As a recovered sports fan I now find amusing our attachment to professional teams, normally made up of young millionaires from other communities, many of whom will soon move on to teams in other cities. Seahawks mania has been especially intriguing as the Hawks have become the personal avatar for hundreds of thousands of NW fans.
It is impossible to not be affected by the impact of the Seahawks. Their ubiquitous logo appears on the back windows of autos: 12th man flags fly from flagpoles, evidence of the delusion that makes the non-participant believe they are having some sort of impact on the outcome of the contest. I suppose the emotional involvement is part of the entertainment. And, granted, when the Seahawks are on they are fun to watch. When they lose the community angst and anguish is palpable.
Each game becomes a week long discussion around the office cooler and on sports radio. During the off season the next season’s speculation is endless.
I have not contributed much to Seahawk fever. But I did carve a Seahawk bowl from a dry chunk of big leaf maple. It’s my kind of bowl game now. Felt pretty satisfied with this one.
Linda’s Grandma Ersie’s jam spoon was worn down from use. It was my favorite spoon to cook with but it was declared an historical artifact and removed from service. A year ago I decided to make a copy of it. At the time, I must have been happy with my replica of Ersie’s spoon. Looking at it now I realize that it is a piece of crap, very crude and poorly done.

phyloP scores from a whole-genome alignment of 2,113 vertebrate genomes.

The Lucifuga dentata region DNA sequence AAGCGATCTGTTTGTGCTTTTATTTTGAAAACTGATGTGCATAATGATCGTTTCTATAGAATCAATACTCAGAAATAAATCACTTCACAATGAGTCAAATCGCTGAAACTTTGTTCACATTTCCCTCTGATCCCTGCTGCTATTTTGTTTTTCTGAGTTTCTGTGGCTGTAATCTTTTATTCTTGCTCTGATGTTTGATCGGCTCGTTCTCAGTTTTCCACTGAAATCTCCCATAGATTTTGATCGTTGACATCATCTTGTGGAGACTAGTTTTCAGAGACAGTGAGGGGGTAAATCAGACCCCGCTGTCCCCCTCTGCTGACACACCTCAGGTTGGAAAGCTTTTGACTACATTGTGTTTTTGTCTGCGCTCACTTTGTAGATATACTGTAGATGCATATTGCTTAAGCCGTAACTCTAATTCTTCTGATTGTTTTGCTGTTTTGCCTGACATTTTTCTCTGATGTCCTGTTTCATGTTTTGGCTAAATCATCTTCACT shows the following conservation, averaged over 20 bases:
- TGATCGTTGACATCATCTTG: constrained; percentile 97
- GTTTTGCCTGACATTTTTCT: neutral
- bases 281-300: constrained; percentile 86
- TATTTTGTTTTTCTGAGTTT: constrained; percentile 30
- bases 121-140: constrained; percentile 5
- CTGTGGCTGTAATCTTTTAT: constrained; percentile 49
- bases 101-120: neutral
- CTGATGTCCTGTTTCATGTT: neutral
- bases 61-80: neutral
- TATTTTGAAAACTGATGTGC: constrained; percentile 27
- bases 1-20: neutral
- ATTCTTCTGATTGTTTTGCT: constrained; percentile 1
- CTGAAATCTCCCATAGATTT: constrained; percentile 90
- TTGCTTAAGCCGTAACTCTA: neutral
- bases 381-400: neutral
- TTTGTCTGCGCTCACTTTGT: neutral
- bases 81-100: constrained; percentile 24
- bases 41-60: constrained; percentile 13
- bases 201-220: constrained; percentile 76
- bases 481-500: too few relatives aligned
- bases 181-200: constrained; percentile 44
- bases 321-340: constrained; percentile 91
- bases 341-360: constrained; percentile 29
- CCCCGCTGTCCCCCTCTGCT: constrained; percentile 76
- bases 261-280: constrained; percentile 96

I must have been delusional to think it was an acceptable piece.
But, hey, self-delusion is one of humanity’s greatest defense mechanisms. It protects us from true self-awareness.
In fact, self-delusion is quite necessary for all erst-while crafts people and wannabe artists. The Bell Curve rules and when one embarks on a new creative endeavor odds are that one will end up being mediocre. But we are all so happy with our creations, because we created them, that very often we are actually willing to show them to people. The “showing” arises out of a desperate desire for positive feedback.
I am blessed to live with someone who is a positive feedback machine. Every carving I bring in the house is praised to the rafters, even my crappy jam spoon replica. The wonderful thing about positive feedback is that even if we know our creation isn’t really that good, the feedback is soothing and keeps us going.
Self-awareness is a positive virtue and lack of it is extremely notable in those who don’t possess it. On the other hand self-awareness can be depressing. It’s not that much fun to take a close look at our warts and blemishes.
So in a burst of self-awareness and self-criticism I realized that my try at making a jam spoon like Grandma Ersie’s was a failure. The question that arose from this insight was: A year later could I do a better job? I set out to try. It could be delusion but I think I succeeded. I must be improving a little bit.
Part of the reason for improvement is tools. (At some point I will try and reconstruct my tool acquisitions). A lot of the fun of a new hobby is getting to buy stuff. Boys like to buy tools and really sharp things like knives, saws and chisels are especially satisfying. There’s some danger involved. (At some point I will try and recap my cuts and how I try to avoid them).